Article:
In 1977, however, the Beetle, with its rear-mounted, air-cooled-engine, was banned in America for failing to meet safety and emission standards. Worldwide sales of the car shrank by the late 1970s and by 1988, the classic Beetle was sold only in Mexico. Due to increased competition from other manufacturers of inexpensive compact cars, and a Mexican decision to phase out two-door taxis, Volkswagen decided to discontinue production of the classic bug in 2003. The final count of 21,529,464, incidentally, did not include the original 600 cars built by the Nazis prior to World War II.


Volkswagen Beetle reaches the end of the road this week after 81 years

More Photos

FRANKFURT, Germany — Volkswagen is halting production of the last version of its Beetle model this week at its plant in Puebla, Mexico. It’s the end of the road for a vehicle that has symbolized many things over a history spanning the eight decades since 1938.

It has been: A part of Germany’s darkest hours as a never-realized Nazi prestige project. A symbol of Germany’s postwar economic renaissance and rising middle-class prosperity. An example of globalization, sold and recognized all over the world. An emblem of the 1960s counterculture in the United States. And above all, a landmark in design, as recognizable as the Coca-Cola bottle.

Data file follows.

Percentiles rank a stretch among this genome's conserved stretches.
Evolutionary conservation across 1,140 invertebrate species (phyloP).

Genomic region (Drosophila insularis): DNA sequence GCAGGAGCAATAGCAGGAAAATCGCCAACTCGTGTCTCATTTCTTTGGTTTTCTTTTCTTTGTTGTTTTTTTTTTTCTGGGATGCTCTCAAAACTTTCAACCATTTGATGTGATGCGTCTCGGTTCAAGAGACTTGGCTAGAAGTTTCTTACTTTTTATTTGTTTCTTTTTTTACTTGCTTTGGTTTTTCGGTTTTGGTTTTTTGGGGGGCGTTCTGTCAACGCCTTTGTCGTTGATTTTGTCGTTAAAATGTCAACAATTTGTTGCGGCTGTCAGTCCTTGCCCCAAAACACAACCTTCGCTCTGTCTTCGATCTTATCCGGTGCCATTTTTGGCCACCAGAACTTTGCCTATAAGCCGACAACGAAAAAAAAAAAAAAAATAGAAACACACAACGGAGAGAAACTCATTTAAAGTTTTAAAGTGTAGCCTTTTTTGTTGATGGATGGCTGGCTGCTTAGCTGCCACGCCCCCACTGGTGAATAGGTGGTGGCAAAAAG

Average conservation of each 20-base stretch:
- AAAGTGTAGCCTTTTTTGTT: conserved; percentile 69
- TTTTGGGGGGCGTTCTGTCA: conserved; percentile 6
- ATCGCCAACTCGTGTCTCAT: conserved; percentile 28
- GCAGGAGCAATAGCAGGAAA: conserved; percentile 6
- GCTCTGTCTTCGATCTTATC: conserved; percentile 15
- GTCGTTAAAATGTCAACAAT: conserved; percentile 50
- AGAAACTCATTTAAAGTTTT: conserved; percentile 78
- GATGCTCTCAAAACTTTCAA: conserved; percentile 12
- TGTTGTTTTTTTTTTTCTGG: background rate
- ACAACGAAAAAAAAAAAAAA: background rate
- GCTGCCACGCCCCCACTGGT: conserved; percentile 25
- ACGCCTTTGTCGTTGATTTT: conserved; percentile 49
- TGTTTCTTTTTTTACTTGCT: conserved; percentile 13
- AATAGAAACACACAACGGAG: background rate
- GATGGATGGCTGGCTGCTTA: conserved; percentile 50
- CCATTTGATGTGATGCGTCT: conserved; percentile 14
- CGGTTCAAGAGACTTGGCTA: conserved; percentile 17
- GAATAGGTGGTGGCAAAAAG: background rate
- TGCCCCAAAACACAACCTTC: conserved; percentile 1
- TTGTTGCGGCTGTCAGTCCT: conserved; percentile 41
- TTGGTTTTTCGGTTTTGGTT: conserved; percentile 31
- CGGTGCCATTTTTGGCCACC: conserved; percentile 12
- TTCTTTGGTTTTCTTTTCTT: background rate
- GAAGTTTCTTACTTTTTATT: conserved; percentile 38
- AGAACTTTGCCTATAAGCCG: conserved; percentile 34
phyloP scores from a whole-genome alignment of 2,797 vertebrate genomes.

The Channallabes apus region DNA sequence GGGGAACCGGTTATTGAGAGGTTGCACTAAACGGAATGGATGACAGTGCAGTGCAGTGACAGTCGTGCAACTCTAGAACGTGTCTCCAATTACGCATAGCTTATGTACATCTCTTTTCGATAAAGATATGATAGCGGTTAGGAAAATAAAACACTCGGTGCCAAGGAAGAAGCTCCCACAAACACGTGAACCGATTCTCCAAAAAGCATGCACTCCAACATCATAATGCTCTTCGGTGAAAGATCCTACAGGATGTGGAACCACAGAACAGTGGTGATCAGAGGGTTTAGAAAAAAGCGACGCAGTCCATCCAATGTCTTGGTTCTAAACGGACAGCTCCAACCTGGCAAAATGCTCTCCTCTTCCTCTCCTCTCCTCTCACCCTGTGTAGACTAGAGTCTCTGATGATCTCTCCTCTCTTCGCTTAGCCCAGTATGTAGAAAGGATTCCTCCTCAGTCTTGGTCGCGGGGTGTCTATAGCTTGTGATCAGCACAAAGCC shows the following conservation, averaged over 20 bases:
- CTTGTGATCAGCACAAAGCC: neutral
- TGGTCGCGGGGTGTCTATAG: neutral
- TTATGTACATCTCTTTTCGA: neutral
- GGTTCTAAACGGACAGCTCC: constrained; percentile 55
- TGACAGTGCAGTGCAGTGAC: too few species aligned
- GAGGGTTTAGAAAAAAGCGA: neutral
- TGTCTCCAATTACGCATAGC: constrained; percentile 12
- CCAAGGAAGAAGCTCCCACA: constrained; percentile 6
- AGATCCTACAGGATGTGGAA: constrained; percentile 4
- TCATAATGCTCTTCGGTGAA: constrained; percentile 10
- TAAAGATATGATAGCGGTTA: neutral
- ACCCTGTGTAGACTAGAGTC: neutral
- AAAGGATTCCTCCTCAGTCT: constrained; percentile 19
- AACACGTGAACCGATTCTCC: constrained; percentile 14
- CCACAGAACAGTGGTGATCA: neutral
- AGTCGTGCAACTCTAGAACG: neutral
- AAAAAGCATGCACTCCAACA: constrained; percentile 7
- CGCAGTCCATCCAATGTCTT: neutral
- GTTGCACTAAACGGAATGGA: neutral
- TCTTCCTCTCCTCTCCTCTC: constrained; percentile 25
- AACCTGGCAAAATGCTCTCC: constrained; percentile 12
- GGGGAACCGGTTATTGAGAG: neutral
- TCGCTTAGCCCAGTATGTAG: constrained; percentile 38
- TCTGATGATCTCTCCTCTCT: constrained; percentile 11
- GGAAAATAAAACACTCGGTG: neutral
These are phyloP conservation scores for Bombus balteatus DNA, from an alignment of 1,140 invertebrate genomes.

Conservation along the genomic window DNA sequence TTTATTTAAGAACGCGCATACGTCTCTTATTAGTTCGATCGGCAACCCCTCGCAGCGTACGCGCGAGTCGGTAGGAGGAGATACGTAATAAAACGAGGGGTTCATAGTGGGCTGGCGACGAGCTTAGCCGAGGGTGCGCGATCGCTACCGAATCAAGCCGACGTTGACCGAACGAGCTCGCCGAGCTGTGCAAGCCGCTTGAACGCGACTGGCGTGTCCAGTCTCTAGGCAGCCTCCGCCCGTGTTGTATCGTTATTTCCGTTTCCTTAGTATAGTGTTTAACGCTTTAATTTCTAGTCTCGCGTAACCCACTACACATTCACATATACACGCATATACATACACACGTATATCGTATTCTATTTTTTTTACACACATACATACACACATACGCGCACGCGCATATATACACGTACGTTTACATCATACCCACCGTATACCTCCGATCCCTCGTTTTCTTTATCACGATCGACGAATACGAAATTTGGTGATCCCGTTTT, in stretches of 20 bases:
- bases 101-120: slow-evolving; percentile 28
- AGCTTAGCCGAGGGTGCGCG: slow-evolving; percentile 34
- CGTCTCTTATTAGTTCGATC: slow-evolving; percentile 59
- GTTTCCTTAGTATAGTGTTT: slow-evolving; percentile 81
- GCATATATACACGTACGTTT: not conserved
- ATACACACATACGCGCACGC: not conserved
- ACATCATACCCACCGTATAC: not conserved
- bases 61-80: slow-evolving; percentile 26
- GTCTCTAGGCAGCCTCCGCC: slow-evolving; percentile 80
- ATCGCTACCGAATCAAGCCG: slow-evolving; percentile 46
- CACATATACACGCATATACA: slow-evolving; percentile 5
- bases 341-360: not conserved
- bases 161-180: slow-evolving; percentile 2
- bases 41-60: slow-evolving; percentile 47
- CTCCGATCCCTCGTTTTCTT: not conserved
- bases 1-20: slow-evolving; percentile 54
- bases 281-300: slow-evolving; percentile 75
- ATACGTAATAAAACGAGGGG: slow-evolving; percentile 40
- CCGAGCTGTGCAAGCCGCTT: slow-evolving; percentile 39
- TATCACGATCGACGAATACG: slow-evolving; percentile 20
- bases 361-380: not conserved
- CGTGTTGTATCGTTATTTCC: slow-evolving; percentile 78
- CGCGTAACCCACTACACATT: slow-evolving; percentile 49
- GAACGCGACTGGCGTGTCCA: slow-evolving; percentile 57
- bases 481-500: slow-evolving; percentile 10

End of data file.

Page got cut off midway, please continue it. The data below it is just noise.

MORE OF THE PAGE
The car’s original design — a rounded silhouette with seating for four or five, nearly vertical windshield and the air-cooled engine in the rear — can be traced back to Austrian engineer Ferdinand Porsche, who was hired to fulfill German dictator Adolf Hitler’s project for a “people’s car” that would spread auto ownership the way the Ford Model T had in the U.S.

Aspects of the car bore similarities to the Tatra T97, made in Czechoslovakia in 1937, and to sketches by Hungarian engineer Bela Barenyi published in 1934. Mass production of what was called the KdF-Wagen, based on the acronym of the Nazi labor organization under whose auspices it was to be sold, was cancelled due to World War II. Instead, the massive new plant in what was then countryside east of Hanover turned out military vehicles, using forced laborers from all over Europe under miserable conditions.